Submission to help people with disability

Submission to help people with disability

Wednesday, 30 November 2016

Poor decision-making by Centrelink and unnecessary barriers are preventing people with significant disability from accessing the disability support pension (DSP).

The high set aside rates for decisions at all stages of appeal demonstrate that many people who should be receiving DSP are missing out on their correct entitlements for significant periods of time.

These issues are outlined in Victoria Legal Aid’s recent submission to the Joint Committee of Public Accounts and Audit Inquiry into the Australian National Audit Office (ANAO)’s report, Qualifying for the Disability Support Pension.

Victoria Legal Aid is the leading provider of legal services to Victorians with disabilities and mental illness, with more than 21,560 clients last financial year – or 26 per cent – disclosing that they fall within this category.

Director Civil Justice, Access and Equity Dan Nicholson says Victoria Legal Aid assists many people whose claims for the DSP have been rejected.

‘Often these clients present with significant and acute distress due to the impact of their condition, frustration and confusion about the reasons for their rejection, Dan said.

‘Better information being given to applicants, and better decision-making by Centrelink at an earlier stage would reduce unnecessary hardship to people experiencing disability and would reduce costs to the community.’

Victoria Legal Aid’s recommendations aim to ensure people with disabilities, who meet the eligibility requirements for the DSP, are assessed accurately and efficiently.

In 2011 the Commonwealth government introduced the program of support requirement for the DSP.

‘The program of support requirements affects many of the DSP appeals we assist — there is a lack of awareness about the program, the requirements and exemptions,’ Dan said.

‘Many applicants for the DSP are required to spend 18 months completing programs of support from which no benefit can be obtained. This question of benefit, or whether the person has a clear inability to work, is not assessed as part of the application process for the DSP.

‘Public funds would be better used for those who have some prospect of benefitting from these programs.’

The submission highlights the lack of information available to DSP applications.

‘It is vital Centrelink offer more timely, up-to-date and easy to understand information about the eligibility criteria, application and appeal process and reasons for rejections,’ Dan said.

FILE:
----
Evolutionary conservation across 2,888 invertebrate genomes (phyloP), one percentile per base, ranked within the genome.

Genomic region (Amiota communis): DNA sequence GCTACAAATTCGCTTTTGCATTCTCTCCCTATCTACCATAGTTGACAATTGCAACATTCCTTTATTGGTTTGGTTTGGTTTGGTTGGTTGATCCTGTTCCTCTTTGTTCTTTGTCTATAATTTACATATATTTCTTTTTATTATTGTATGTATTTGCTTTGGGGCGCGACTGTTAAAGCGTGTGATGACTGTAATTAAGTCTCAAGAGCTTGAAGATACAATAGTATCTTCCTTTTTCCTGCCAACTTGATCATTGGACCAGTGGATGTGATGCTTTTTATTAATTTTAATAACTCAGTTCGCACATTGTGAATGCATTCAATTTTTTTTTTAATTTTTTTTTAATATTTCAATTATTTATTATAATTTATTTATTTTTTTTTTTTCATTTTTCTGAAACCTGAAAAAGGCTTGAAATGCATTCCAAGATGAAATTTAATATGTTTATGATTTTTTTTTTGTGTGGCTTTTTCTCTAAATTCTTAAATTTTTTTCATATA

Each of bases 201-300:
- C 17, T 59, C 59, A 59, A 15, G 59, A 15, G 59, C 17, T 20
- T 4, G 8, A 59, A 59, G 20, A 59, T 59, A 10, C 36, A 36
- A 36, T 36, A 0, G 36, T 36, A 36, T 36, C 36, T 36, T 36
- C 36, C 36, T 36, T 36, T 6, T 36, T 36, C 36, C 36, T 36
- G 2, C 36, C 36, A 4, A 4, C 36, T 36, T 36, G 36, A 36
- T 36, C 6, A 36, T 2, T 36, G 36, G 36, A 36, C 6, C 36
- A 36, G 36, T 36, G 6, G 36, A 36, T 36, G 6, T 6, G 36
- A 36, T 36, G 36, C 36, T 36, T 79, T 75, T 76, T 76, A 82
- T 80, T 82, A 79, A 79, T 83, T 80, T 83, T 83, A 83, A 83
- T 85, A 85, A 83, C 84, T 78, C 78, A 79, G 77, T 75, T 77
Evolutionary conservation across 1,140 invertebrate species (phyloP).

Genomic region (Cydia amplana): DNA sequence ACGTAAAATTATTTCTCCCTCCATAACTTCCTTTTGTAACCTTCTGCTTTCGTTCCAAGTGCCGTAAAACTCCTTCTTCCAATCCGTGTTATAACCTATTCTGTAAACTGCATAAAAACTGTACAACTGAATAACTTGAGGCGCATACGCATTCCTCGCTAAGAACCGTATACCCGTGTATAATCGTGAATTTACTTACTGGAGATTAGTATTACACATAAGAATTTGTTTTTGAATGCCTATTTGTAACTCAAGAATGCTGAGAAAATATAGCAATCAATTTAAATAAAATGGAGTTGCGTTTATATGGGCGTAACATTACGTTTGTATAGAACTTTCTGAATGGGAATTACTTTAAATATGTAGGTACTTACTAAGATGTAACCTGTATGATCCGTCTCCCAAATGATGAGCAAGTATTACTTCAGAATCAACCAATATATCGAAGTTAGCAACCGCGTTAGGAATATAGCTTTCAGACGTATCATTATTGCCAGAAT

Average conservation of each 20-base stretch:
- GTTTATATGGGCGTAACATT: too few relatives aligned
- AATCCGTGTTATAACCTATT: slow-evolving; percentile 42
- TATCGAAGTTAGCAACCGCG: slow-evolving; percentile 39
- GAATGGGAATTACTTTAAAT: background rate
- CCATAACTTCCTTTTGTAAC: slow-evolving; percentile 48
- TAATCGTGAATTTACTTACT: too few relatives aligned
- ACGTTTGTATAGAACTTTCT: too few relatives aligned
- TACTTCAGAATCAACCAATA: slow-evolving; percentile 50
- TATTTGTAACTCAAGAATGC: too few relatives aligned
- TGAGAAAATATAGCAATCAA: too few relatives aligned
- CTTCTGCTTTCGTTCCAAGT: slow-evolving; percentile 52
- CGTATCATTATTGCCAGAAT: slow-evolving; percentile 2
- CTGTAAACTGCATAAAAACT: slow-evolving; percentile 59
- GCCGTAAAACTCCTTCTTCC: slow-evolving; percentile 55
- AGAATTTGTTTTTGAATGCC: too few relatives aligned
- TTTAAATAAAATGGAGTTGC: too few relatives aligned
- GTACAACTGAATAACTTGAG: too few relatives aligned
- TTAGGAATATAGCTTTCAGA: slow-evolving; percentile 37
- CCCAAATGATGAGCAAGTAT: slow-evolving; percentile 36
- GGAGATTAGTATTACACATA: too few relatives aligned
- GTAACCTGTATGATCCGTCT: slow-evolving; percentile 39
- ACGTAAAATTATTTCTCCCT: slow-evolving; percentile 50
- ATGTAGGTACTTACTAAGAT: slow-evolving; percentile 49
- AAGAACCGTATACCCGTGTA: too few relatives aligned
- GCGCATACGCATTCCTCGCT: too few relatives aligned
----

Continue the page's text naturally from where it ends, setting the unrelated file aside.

‘The lack of information available to DSP applications leads to unworthy claims being lodged, rejected and appealed to the frustration of applications and at a considerable expense to both Centrelink and the Administrative Appeals Tribunal.’

In 2015–16, Victoria Legal Aid’s Commonwealth Entitlement’s team provided legal advice on 2,090 occasions in relation to Centrelink matters.

Following this submission, Victoria Legal Aid provided evidence before the Joint Committee of Public Accounts and Audit today, Wednesday 30 November, in Canberra.

Victoria Legal Aid’s submission details five key principles that should inform Centrelink decision-making in relation to the DSP.

Victoria Legal Aid’s five key principles for Centrelink decision-making in relation to the disability support pension   

  • make the correct decision at the earliest stage possible
  • ensure applications and appeals are determined in a manner consistent with case law, policy and subordinate legislation
  • provide applicants with sufficient information about the reasons for a decision and the criteria referred to by the decision-maker
  • a failure to grant the DSP to an eligible recipient is as egregious an administrative failure as the incorrect grant of DSP to an ineligible recipient
  • people with disabilities who have a clear inability to work should not be required to attend a program to test their capacity to work.

About the inquiry

The Joint Committee of Public Accounts and Audit is conducting an inquiry into the Auditor-General’s report Qualifying for the Disability Support Pension.

Read our submission

Read our Qualifying for the Disability Support Pension – Joint Committee of Public Accounts Inquiry submission.

Applying for a disability support pension

Read our information about applying for a disability support pension

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